Jetskis .. Don't take a tube out where young jetski users hang out. These are the sort of guys that crash cars on straight roads, and you don't want to be in their path. Even a fishing boat is not much comfort in this situation, but I suppose it's safer. For me ... I stay out of those lakes whatever my craft ..... unless it's before breakfast.  Jetski drivers get up late!
Ireland is a pretty windy country so the ability to tube comfortably in force 4/15mph winds on large waters would increase the number of tubing days in a year by a significant amount.  If it cuts up too rough, it can be very hard to "come back in where you prefer" as opposed to where is nearest.
Have a backup In the past I have tied my wading shoes (I wear stocking foot waders) to the outside of the tube, or alternatively, bagged my trainers in back pocket, on windy days. This in anticipation of the day when I find I have to come out at a distant location, and walk back to the launch zone / car.   So far, I haven't had to actually do that. But sometimes there has been gritted teeth, and perspiration involved in the return journey !
has limited my tubing efforts in the bigger Irish lakes a certain amount. This has been mainly a decision on the basis of comfort/enjoyment .
I tend to go tubing more often in small lakes up to force 4/15mph winds. But in bigger lakes of eg 3 miles x 1 mile, I have limited my tubing to force 3/10mph winds. (Using my Bucks Bags Bullet Vee-boat) I must try a Fat Cat - Bullet swop with a pal soon to compare both on the same day.

To Summarize ....
1 The size of the tuber should match the weight carrying capacity of the tube - a shallow draught tube is very important to reducing water resistence drag and making the most movement from energy expended.
2 In Wind: Vee boats beat U boats beat round boats - better streamlining is potent enough to more than compensate for the increased (Vee section) surface area that might catch wind.
3 Fitness, stamina, training, finning technique however you wish to put it ... let's say tubing technique and practise - contributes when the conditions are not as good as we would like.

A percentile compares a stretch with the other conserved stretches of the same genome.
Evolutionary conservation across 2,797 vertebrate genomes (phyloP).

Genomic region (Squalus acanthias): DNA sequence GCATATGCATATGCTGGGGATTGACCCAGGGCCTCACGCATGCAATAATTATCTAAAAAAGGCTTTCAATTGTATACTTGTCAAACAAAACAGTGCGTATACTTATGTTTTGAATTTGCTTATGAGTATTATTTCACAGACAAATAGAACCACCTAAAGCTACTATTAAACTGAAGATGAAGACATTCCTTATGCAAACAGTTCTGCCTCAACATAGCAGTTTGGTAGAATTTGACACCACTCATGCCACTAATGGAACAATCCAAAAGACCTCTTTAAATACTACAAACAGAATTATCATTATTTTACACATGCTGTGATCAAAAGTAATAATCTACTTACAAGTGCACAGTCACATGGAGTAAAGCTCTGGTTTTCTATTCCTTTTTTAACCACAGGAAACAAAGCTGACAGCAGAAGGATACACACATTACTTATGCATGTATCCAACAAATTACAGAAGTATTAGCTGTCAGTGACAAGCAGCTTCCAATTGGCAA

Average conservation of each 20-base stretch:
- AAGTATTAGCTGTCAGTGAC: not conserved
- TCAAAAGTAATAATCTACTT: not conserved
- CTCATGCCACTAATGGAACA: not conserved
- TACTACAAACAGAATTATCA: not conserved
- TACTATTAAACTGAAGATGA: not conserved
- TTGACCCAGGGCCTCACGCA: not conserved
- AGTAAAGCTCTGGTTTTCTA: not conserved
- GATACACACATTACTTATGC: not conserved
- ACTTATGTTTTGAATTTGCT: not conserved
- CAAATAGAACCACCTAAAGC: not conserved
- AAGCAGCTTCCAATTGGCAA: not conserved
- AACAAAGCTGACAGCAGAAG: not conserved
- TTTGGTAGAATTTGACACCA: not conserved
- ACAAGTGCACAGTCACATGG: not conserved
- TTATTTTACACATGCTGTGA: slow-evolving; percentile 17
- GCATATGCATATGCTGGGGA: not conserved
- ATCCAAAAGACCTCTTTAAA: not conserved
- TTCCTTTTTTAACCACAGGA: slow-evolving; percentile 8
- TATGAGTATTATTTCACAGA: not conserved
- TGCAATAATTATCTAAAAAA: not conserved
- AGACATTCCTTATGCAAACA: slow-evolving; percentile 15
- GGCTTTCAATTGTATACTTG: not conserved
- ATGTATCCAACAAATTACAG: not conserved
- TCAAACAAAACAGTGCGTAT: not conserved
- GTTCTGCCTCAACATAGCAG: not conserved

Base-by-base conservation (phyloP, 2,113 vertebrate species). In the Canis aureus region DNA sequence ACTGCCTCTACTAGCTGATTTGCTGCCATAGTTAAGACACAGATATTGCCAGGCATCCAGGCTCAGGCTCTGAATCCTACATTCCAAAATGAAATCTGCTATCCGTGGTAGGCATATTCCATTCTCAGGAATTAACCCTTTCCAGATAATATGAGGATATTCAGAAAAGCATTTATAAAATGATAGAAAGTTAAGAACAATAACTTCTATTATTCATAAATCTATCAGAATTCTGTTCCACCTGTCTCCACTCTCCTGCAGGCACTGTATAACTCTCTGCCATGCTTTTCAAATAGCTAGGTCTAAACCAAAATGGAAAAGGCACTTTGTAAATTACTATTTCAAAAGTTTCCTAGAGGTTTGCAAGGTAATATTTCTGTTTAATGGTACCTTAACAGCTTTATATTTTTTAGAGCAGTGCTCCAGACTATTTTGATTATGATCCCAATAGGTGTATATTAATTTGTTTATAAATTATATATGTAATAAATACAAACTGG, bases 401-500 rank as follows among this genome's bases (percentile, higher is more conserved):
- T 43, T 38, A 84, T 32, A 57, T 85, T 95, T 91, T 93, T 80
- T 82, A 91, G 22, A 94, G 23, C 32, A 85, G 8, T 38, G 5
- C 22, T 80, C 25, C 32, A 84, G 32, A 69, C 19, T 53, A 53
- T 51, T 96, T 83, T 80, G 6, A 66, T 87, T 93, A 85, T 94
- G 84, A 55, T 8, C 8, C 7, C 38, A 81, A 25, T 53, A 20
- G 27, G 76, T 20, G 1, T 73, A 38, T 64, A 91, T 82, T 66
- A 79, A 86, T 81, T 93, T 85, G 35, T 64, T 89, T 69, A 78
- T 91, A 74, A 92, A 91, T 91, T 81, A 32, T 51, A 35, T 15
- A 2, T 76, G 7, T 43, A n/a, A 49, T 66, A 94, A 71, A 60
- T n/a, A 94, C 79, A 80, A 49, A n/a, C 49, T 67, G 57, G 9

4 The pointy-ended tubes perform well in the rough water. ...The size of the craft vs the size of the angler is probably one of the major variables. ... Heavyweight tubers in lightweight tubes tend to lean backward as they kick against the wind. That causes the bow to dip lower in the water and creates more drag. But, a "middleweight" tuber, with strong kicking legs, can make a Fish Cat fly.
The ODC 420 has greater weight capacity than the FC4, but slightly less than the Fat Cats. If budget is a consideration, the ODC 420 is a good choice for heftier tubers but not as good as the Fat Cats if there is a bit more money in the budget.
5 For windy conditions - pontoons are NOT the way to go ... toons are best for distance / speed in LOW wind ... for the wind it's all down to vee tubes. And the manufacturers more recent efforts seem to be the best answer so far for the windy day.
6 The next factor is Fin choice ... another important area that affects performance. It is becoming very clear that for every float tuber, the "best tube" is based very much on themselves, and what suits their personal circumstances.

Fins .. the power transmission!
Many tubers buy fins based upon availability and price, rather than properly researching the subject and buying what they really need. Then...once they own some fins, they defend their decision passionately, and will not budge to buy better fins, even when they know they blew it.
Why we need the best fins we can handle ....
Remember your legs are the engine in a float tube and those fins are the transmission.
Would you fly on a plane if it had cheap old engines?
How about a boat with a good engine but a bad transmission .... a one blade prop for instance?   Or a 2hp engine on a 18' lake boat. Would that be ok?  Of course not!
Maybe ok while the sun shines and there's no wind ...... but later ......
Some day a breeze will be blowing you away from the shore (you wish to return to).
The wind does not hear your desire for cheap fins.  Instead you will have to walk miles around the lough to get home.
On that day really good fins are priceless.
In a float tube you need the best fins, and what you think you want is irrelevant when a wind gets up.
The fins I have used and how they worked out ...
I've had four kinds - a cheapo set of
heavy rubber "industrial" diver's fins, stiffer and much better Deep See Explorer "one size fits all" ones from Bucks Bags, and Mares Plana Avanti x3's which I love. That's after having read several other reviews of them. They are a bigger fin that are rigid on the outside with a softer middle to cup the water on both the up and down kick. 
The cheap rubber industrial diver fins were passed on to pals as soon as I could upgrade. They were low cost, made of heavy rubber, short and wide in shape and they got me started in tubing for which I'm grateful. 
Bucks Bags Deep See Explorer Fins (the white ones shown) came next.  Stiffer, longer in shape, my water speed increased when I upgraded to these. They are similar to Browning Fins which are offered by other float tube manufacturers to go with their products.